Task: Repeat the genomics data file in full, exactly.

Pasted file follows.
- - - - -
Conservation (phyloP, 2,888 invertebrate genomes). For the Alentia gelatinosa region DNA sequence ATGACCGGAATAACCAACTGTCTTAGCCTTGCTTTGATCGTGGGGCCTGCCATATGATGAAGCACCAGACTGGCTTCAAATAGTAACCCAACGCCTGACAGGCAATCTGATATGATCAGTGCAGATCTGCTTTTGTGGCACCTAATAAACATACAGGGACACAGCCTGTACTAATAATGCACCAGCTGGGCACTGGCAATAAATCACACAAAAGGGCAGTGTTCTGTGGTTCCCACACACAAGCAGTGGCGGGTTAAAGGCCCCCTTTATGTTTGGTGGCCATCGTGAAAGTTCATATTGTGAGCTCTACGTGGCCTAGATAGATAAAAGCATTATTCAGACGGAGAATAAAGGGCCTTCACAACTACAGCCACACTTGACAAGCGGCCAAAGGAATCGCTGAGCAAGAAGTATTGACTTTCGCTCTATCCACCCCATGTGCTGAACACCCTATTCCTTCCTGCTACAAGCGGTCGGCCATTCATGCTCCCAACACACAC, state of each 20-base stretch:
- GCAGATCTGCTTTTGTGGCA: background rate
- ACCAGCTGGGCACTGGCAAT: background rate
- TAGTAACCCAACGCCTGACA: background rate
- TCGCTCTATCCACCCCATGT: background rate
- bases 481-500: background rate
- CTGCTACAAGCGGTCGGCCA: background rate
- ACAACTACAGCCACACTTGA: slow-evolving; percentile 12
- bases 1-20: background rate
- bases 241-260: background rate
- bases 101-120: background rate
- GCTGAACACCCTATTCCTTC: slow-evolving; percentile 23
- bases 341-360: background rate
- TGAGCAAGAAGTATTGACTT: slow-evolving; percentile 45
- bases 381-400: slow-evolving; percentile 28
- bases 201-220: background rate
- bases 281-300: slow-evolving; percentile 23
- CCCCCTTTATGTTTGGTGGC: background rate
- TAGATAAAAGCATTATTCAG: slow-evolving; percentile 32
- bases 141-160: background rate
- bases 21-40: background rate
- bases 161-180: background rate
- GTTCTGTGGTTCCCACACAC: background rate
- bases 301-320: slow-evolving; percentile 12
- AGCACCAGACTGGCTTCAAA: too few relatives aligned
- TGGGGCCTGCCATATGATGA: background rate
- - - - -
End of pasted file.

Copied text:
Conservation (phyloP, 2,888 invertebrate genomes). For the Alentia gelatinosa region DNA sequence ATGACCGGAATAACCAACTGTCTTAGCCTTGCTTTGATCGTGGGGCCTGCCATATGATGAAGCACCAGACTGGCTTCAAATAGTAACCCAACGCCTGACAGGCAATCTGATATGATCAGTGCAGATCTGCTTTTGTGGCACCTAATAAACATACAGGGACACAGCCTGTACTAATAATGCACCAGCTGGGCACTGGCAATAAATCACACAAAAGGGCAGTGTTCTGTGGTTCCCACACACAAGCAGTGGCGGGTTAAAGGCCCCCTTTATGTTTGGTGGCCATCGTGAAAGTTCATATTGTGAGCTCTACGTGGCCTAGATAGATAAAAGCATTATTCAGACGGAGAATAAAGGGCCTTCACAACTACAGCCACACTTGACAAGCGGCCAAAGGAATCGCTGAGCAAGAAGTATTGACTTTCGCTCTATCCACCCCATGTGCTGAACACCCTATTCCTTCCTGCTACAAGCGGTCGGCCATTCATGCTCCCAACACACAC, state of each 20-base stretch:
- GCAGATCTGCTTTTGTGGCA: background rate
- ACCAGCTGGGCACTGGCAAT: background rate
- TAGTAACCCAACGCCTGACA: background rate
- TCGCTCTATCCACCCCATGT: background rate
- bases 481-500: background rate
- CTGCTACAAGCGGTCGGCCA: background rate
- ACAACTACAGCCACACTTGA: slow-evolving; percentile 12
- bases 1-20: background rate
- bases 241-260: background rate
- bases 101-120: background rate
- GCTGAACACCCTATTCCTTC: slow-evolving; percentile 23
- bases 341-360: background rate
- TGAGCAAGAAGTATTGACTT: slow-evolving; percentile 45
- bases 381-400: slow-evolving; percentile 28
- bases 201-220: background rate
- bases 281-300: slow-evolving; percentile 23
- CCCCCTTTATGTTTGGTGGC: background rate
- TAGATAAAAGCATTATTCAG: slow-evolving; percentile 32
- bases 141-160: background rate
- bases 21-40: background rate
- bases 161-180: background rate
- GTTCTGTGGTTCCCACACAC: background rate
- bases 301-320: slow-evolving; percentile 12
- AGCACCAGACTGGCTTCAAA: too few relatives aligned
- TGGGGCCTGCCATATGATGA: background rate